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Adapt a client-first mentality in three steps

Enrilydo “Don” I. Ursal

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Enrilydo “Don” I. Ursal highlights the importance of the client-first mentality’s role in his seven-year consecutive journey as an MDRT member and shares how financial advisors can consistently practice putting clients first in three steps.

Why does a financial advisor need to adopt a client-first mentality? 

I often tell my teammates that instead of wanting to earn more, “be more.” Listen and understand your prospects or clients first, then deliver above and beyond. Always go the extra mile, which will help build your relationships and trustworthiness. Be generous in giving more because it will be appreciated and reciprocated eventually. Being more to my clients is my strategy to make consistent progress in this business.           

How does a client-first mentality benefit a financial advisor? 

In my experience, “being more” to my clients has forged friendships between us and helped me grow in my career. As I earned my clients’ trust, they started referring me to their family and friends, which contributed immensely to my network’s expansion. They’ve even sought my advice in business and other matters. It has enabled me to grow my brand as a financial advisor, hire a secretary, and achieve my goals.  

How can a financial advisor practice a client-first mentality step-by-step? 

Unload, develop, and reward are my three proven steps in adapting a client-first mentality.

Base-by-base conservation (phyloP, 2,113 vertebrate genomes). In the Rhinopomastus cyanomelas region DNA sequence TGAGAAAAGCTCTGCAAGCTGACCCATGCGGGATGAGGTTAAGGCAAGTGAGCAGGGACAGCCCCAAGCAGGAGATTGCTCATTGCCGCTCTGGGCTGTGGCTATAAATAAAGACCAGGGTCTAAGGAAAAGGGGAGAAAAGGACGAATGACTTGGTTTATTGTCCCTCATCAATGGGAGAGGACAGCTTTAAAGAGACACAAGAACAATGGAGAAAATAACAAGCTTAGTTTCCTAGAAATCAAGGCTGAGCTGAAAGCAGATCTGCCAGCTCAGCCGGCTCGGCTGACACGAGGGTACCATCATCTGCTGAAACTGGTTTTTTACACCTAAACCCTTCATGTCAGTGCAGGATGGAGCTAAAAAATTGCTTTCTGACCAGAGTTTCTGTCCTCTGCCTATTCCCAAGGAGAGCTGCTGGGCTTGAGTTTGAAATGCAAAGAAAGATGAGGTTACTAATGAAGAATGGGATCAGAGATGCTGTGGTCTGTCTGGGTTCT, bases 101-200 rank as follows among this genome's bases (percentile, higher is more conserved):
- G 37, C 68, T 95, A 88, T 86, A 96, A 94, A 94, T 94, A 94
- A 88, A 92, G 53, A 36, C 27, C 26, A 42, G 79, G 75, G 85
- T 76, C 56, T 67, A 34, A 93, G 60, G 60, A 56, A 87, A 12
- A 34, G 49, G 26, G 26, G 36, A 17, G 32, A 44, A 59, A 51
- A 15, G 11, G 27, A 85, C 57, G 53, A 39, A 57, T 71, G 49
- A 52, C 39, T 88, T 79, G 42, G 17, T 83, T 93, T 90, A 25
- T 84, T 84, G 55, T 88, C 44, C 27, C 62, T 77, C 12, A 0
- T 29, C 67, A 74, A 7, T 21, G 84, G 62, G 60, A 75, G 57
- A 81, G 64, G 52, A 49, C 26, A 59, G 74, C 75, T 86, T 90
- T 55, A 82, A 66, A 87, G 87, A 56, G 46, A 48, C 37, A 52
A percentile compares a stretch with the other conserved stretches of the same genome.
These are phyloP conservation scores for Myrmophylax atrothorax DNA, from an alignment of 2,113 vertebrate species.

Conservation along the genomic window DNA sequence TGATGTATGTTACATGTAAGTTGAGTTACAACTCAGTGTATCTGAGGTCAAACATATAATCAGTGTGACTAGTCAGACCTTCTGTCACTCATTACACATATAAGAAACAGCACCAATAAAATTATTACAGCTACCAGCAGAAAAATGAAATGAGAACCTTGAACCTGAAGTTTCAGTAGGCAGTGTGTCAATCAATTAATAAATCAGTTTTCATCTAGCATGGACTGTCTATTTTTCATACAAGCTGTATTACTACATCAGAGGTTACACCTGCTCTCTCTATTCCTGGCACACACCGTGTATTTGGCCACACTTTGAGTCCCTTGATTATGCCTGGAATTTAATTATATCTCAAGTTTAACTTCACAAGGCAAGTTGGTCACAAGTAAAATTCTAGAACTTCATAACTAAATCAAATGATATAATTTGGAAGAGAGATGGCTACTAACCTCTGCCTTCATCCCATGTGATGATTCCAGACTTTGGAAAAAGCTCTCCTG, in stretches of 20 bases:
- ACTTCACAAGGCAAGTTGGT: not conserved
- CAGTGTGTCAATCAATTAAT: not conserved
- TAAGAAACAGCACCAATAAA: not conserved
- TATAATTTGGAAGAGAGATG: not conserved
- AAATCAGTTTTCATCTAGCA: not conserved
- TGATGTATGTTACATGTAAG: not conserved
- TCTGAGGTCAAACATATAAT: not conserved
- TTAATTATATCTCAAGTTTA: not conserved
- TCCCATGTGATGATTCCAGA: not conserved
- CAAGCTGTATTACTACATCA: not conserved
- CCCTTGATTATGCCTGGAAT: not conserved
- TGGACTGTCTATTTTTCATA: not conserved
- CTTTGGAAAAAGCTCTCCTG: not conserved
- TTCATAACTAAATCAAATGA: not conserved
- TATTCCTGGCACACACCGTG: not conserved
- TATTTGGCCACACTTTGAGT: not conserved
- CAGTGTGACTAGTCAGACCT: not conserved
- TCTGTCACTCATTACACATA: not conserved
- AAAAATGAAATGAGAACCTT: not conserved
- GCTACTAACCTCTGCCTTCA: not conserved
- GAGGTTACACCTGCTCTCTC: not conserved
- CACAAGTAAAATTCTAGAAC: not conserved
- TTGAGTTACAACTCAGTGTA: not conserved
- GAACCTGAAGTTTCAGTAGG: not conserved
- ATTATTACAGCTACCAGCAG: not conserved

Step 1: Unload the mind 

Free yourself from the angst of yesterday -- not being able to seal the deal, an upset client, or a declined application. As an advisor, turn a negative into a positive. Treat rejections as opportunities to develop better and improved proposals for your clients and prospects, for instance. 

Step 2: Develop your foundation 

Reflect and decide on the kind of financial advisor that you would like to be. After that, acquire the skills, attitude, and habits that’ll help you achieve this goal. This approach will impact how you see and react to everything and everyone around you. You might find opportunities that weren’t there before.  

For example, you might think your team is only made up of the people who work with you in the same organization. A change in mindset is treating your clients like they’re a part of your team. They can help you with prospecting clients or upgrading existing policies. They’ll welcome it when new products are pitched to them because you’ve already won their trust and confidence.  

Form habits that will help you become more effective as a financial advisor, including learning new skills to improve your expertise or checking up on clients regularly. Your desired habits not only can benefit your clients and your prospects but also yourself and your business. 

Besides being a financial advisor, you also need to be a businessman. Know your monthly earnings. Have quarterly goals and forecasts to keep you on track. How many clients do you need to have in three months? How much are your projected earnings from each one? When you understand your financial situation better, your business grows. 

Step 3: Reward yourself 

Celebrate the small and significant achievements of your hard work. What are the things you want as a reward? Classify them based on what you can achieve sooner or later. Use them as motivation to drive your goals forward in the short and long term. 

The greatest reward a financial advisor can achieve is making clients’ dreams come true. If my proposed roadmap became the client’s best route to financial security, it’s very fulfilling. By being more, my clients and I can do more as well.   




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